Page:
UNITED NATIONS (AP) — Arab countries pushed ahead Wednesday with a symbolic U.N. General Assembly resolution that tells Syrian President Bashar Assad to resign and turn over power to a transitional government. It also demands that the Syrian army stop its shelling and helicopter attacks and withdraw to its barracks. A vote is set for Thursday morning.
The draft resolution takes a swipe at Russia and China by “deploring the Security Council failure” to act. Moscow and Beijing have used their veto in the smaller, more powerful Council three times to kill resolutions that could have opened the door to sanctions on Syria.
While the 193-member General Assembly has no legal mechanism for enforcing a resolution, an overwhelming vote can carry moral and symbolic power. Voting is by simple majority, and there is no veto.
The U.N. reported a significant escalation in Syria’s civil war Wednesday, with the military using warplanes to fire on opposition fighters in the 12-day battle for Aleppo.
The General Assembly draft resolution, written by Saudi Arabia and lobbied for by Egypt and Bahrain, is an attempt to get around the stalemate in the Security Council.
“What’s important here is that a meeting of the General Assembly on this topic would be an expression of the frustration felt in the international community at large about what’s happening in Syria and the inability of the international community, so far, to be able to help bring an end to the violence that everybody wishes to see,” said Martin Nesirky, spokesman for Secretary-General Ban Ki-moon.
France, which took over the Security Council presidency for the month of August on Wednesday, has called for a foreign minister-level meeting of the Security Council to address the Syria crisis. It was not clear what that could accomplish.
U.N. officials, speaking on condition of anonymity because they were not authorized to be quoted, suggested the Arab countries might be ready to weaken some provisions of the draft resolution to guarantee a larger majority vote.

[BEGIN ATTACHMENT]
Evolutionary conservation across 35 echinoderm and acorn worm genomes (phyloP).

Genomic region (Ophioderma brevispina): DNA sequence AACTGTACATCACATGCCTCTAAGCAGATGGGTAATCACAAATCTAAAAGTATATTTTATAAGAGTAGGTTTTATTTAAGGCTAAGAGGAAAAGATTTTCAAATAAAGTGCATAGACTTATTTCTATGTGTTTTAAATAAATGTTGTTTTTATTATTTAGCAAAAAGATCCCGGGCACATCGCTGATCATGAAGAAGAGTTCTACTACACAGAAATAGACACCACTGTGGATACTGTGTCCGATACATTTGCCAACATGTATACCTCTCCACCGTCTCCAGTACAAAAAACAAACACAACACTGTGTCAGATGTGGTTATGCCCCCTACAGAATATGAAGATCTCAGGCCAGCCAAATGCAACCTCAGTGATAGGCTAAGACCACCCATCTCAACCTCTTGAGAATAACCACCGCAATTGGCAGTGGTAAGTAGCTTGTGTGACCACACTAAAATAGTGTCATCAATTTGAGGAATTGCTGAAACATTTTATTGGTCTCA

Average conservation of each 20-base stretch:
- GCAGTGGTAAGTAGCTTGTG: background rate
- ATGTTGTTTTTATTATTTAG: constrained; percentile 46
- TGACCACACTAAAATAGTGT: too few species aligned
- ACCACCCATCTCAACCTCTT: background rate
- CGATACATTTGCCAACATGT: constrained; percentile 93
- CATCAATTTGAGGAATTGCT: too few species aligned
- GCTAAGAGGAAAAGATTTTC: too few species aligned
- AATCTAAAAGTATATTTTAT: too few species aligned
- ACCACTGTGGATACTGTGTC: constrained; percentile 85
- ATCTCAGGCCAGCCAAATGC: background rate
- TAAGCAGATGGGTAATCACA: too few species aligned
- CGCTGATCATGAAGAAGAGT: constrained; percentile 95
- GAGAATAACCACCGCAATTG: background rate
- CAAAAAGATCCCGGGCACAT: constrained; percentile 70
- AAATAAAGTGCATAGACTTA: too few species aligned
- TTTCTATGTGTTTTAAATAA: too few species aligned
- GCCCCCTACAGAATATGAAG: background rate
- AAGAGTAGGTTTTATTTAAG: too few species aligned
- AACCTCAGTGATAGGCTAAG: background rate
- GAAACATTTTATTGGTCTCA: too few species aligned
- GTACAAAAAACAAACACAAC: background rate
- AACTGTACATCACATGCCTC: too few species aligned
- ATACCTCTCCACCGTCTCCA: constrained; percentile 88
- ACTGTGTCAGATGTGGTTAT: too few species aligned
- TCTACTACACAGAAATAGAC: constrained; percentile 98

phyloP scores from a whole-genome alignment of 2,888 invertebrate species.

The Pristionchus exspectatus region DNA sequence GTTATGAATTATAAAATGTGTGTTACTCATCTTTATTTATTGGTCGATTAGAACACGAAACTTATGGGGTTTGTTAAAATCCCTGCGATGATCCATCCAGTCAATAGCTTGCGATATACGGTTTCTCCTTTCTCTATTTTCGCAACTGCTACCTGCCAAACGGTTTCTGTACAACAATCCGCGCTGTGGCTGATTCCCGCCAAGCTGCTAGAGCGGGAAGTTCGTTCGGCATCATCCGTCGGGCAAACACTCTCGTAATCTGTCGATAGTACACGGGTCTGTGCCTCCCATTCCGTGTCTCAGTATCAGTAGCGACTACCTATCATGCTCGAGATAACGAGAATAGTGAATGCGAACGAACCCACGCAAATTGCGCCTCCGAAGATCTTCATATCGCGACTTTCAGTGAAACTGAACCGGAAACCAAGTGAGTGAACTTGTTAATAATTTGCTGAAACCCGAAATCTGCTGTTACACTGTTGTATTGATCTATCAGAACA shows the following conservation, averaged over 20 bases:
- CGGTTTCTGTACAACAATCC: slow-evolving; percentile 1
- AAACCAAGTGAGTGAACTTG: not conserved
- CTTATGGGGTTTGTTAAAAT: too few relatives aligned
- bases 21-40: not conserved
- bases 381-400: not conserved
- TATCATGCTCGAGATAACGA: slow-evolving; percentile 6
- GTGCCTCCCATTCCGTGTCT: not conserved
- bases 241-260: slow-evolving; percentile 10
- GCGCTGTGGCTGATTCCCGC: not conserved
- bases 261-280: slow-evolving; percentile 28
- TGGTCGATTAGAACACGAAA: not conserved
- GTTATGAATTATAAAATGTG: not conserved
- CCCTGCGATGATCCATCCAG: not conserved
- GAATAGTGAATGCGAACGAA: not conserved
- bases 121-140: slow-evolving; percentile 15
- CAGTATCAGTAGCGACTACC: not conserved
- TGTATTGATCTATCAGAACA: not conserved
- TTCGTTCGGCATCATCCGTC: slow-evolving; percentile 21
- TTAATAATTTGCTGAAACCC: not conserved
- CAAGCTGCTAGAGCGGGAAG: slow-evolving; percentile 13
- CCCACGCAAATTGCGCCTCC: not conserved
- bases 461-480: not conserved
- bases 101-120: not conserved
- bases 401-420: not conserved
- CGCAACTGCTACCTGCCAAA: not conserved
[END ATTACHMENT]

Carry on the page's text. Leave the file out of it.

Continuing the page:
The resolution condemns the increasing Syrian military reliance on heavy weapons, including tanks and helicopters, and the “failure to withdraw its troops and heavy weapons to their barracks” in line with a set of proposals by U.N.-Arab League envoy Kofi Annan, a former U.N. secretary-general who has been trying to mediate the crisis.
The resolution backs Annan’s demand that “the first step in the cessation of violence has to be made by the Syrian authorities.”
Reacting to Syria’s recent confirmation that it has chemical weapons and its announcement that it would use them on any invaders, the General Assembly “demands that the Syrian authorities refrain from using, or transferring to non-State actors, any chemical and biological weapons, or any related material.”
The last General Assembly resolution on Syria had 137 votes in favor, but diplomats speculated that the current draft might have trouble winning more than 100 votes. Some U.N. member-states may be uncomfortable backing recommendations for Syria that they would never live with themselves.
More Related Stories
- Kaitlyn Hunt refuses plea offer, will go to court over high school relationship
- Journalists file suit against Manning trial secrecy
- Russia: Syrian regime ready to participate in peace talks
- Report: Nearly a quarter of all Americans struggle to afford food
- Ted Cruz against the world